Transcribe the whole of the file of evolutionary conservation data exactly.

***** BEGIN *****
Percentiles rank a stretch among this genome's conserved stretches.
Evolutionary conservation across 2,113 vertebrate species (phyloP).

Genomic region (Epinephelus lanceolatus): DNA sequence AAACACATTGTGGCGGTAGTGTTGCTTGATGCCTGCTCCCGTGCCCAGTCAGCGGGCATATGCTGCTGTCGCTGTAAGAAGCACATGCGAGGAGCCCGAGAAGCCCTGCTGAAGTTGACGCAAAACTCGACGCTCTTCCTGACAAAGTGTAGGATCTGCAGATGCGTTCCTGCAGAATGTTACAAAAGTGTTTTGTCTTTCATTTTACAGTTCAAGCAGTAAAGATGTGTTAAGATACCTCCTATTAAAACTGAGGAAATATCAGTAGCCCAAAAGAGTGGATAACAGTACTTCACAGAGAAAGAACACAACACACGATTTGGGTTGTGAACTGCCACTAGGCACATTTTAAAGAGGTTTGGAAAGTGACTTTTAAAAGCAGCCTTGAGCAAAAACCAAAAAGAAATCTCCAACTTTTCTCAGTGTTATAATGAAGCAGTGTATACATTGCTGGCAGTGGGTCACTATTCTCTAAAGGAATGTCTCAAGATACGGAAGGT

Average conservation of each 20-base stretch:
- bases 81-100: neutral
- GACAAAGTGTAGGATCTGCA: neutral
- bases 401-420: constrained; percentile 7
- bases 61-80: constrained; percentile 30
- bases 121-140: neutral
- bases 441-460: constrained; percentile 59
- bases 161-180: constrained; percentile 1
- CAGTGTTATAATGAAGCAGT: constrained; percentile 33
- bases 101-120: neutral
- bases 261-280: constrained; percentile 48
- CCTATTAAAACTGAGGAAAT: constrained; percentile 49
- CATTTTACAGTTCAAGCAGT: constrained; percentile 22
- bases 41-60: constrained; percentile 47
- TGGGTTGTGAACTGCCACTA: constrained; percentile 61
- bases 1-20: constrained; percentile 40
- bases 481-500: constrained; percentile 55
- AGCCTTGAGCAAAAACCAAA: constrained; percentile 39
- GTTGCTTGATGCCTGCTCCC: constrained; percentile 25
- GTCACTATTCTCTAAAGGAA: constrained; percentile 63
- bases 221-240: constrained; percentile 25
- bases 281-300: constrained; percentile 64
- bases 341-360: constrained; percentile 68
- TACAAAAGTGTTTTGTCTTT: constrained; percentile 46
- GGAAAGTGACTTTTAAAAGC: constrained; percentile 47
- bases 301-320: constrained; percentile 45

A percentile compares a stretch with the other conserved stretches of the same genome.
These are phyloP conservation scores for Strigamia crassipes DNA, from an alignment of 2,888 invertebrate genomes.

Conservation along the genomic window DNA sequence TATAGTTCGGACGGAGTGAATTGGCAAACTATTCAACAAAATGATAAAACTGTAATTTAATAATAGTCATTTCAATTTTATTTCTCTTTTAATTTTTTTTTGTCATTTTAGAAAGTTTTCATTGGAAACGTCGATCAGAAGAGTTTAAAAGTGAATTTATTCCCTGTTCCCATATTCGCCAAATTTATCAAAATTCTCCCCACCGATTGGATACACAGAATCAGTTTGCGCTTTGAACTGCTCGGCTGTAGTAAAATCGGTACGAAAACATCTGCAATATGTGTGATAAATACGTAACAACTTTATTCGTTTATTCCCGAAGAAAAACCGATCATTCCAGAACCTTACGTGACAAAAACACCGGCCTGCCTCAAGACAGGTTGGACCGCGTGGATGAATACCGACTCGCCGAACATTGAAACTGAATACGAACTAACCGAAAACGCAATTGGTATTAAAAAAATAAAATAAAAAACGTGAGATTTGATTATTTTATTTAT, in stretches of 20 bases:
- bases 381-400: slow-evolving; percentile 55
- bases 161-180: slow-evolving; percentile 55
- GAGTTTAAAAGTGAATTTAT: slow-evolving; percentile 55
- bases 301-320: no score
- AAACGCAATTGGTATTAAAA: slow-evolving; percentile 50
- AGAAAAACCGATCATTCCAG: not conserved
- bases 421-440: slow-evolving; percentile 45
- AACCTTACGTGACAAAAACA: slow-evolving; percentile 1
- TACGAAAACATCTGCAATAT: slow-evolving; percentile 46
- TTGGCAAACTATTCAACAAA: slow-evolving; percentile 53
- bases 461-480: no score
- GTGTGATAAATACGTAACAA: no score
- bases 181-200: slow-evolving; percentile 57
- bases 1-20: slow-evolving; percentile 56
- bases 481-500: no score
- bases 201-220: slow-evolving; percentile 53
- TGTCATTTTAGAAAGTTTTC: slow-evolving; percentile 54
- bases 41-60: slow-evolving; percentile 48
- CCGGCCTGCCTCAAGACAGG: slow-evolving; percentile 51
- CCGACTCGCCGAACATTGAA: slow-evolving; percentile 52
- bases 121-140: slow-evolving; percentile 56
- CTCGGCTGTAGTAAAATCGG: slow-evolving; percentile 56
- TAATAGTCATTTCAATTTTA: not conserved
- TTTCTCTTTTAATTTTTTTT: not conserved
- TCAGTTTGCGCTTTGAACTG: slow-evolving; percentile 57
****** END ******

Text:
Percentiles rank a stretch among this genome's conserved stretches.
Evolutionary conservation across 2,113 vertebrate species (phyloP).

Genomic region (Epinephelus lanceolatus): DNA sequence AAACACATTGTGGCGGTAGTGTTGCTTGATGCCTGCTCCCGTGCCCAGTCAGCGGGCATATGCTGCTGTCGCTGTAAGAAGCACATGCGAGGAGCCCGAGAAGCCCTGCTGAAGTTGACGCAAAACTCGACGCTCTTCCTGACAAAGTGTAGGATCTGCAGATGCGTTCCTGCAGAATGTTACAAAAGTGTTTTGTCTTTCATTTTACAGTTCAAGCAGTAAAGATGTGTTAAGATACCTCCTATTAAAACTGAGGAAATATCAGTAGCCCAAAAGAGTGGATAACAGTACTTCACAGAGAAAGAACACAACACACGATTTGGGTTGTGAACTGCCACTAGGCACATTTTAAAGAGGTTTGGAAAGTGACTTTTAAAAGCAGCCTTGAGCAAAAACCAAAAAGAAATCTCCAACTTTTCTCAGTGTTATAATGAAGCAGTGTATACATTGCTGGCAGTGGGTCACTATTCTCTAAAGGAATGTCTCAAGATACGGAAGGT

Average conservation of each 20-base stretch:
- bases 81-100: neutral
- GACAAAGTGTAGGATCTGCA: neutral
- bases 401-420: constrained; percentile 7
- bases 61-80: constrained; percentile 30
- bases 121-140: neutral
- bases 441-460: constrained; percentile 59
- bases 161-180: constrained; percentile 1
- CAGTGTTATAATGAAGCAGT: constrained; percentile 33
- bases 101-120: neutral
- bases 261-280: constrained; percentile 48
- CCTATTAAAACTGAGGAAAT: constrained; percentile 49
- CATTTTACAGTTCAAGCAGT: constrained; percentile 22
- bases 41-60: constrained; percentile 47
- TGGGTTGTGAACTGCCACTA: constrained; percentile 61
- bases 1-20: constrained; percentile 40
- bases 481-500: constrained; percentile 55
- AGCCTTGAGCAAAAACCAAA: constrained; percentile 39
- GTTGCTTGATGCCTGCTCCC: constrained; percentile 25
- GTCACTATTCTCTAAAGGAA: constrained; percentile 63
- bases 221-240: constrained; percentile 25
- bases 281-300: constrained; percentile 64
- bases 341-360: constrained; percentile 68
- TACAAAAGTGTTTTGTCTTT: constrained; percentile 46
- GGAAAGTGACTTTTAAAAGC: constrained; percentile 47
- bases 301-320: constrained; percentile 45

A percentile compares a stretch with the other conserved stretches of the same genome.
These are phyloP conservation scores for Strigamia crassipes DNA, from an alignment of 2,888 invertebrate genomes.

Conservation along the genomic window DNA sequence TATAGTTCGGACGGAGTGAATTGGCAAACTATTCAACAAAATGATAAAACTGTAATTTAATAATAGTCATTTCAATTTTATTTCTCTTTTAATTTTTTTTTGTCATTTTAGAAAGTTTTCATTGGAAACGTCGATCAGAAGAGTTTAAAAGTGAATTTATTCCCTGTTCCCATATTCGCCAAATTTATCAAAATTCTCCCCACCGATTGGATACACAGAATCAGTTTGCGCTTTGAACTGCTCGGCTGTAGTAAAATCGGTACGAAAACATCTGCAATATGTGTGATAAATACGTAACAACTTTATTCGTTTATTCCCGAAGAAAAACCGATCATTCCAGAACCTTACGTGACAAAAACACCGGCCTGCCTCAAGACAGGTTGGACCGCGTGGATGAATACCGACTCGCCGAACATTGAAACTGAATACGAACTAACCGAAAACGCAATTGGTATTAAAAAAATAAAATAAAAAACGTGAGATTTGATTATTTTATTTAT, in stretches of 20 bases:
- bases 381-400: slow-evolving; percentile 55
- bases 161-180: slow-evolving; percentile 55
- GAGTTTAAAAGTGAATTTAT: slow-evolving; percentile 55
- bases 301-320: no score
- AAACGCAATTGGTATTAAAA: slow-evolving; percentile 50
- AGAAAAACCGATCATTCCAG: not conserved
- bases 421-440: slow-evolving; percentile 45
- AACCTTACGTGACAAAAACA: slow-evolving; percentile 1
- TACGAAAACATCTGCAATAT: slow-evolving; percentile 46
- TTGGCAAACTATTCAACAAA: slow-evolving; percentile 53
- bases 461-480: no score
- GTGTGATAAATACGTAACAA: no score
- bases 181-200: slow-evolving; percentile 57
- bases 1-20: slow-evolving; percentile 56
- bases 481-500: no score
- bases 201-220: slow-evolving; percentile 53
- TGTCATTTTAGAAAGTTTTC: slow-evolving; percentile 54
- bases 41-60: slow-evolving; percentile 48
- CCGGCCTGCCTCAAGACAGG: slow-evolving; percentile 51
- CCGACTCGCCGAACATTGAA: slow-evolving; percentile 52
- bases 121-140: slow-evolving; percentile 56
- CTCGGCTGTAGTAAAATCGG: slow-evolving; percentile 56
- TAATAGTCATTTCAATTTTA: not conserved
- TTTCTCTTTTAATTTTTTTT: not conserved
- TCAGTTTGCGCTTTGAACTG: slow-evolving; percentile 57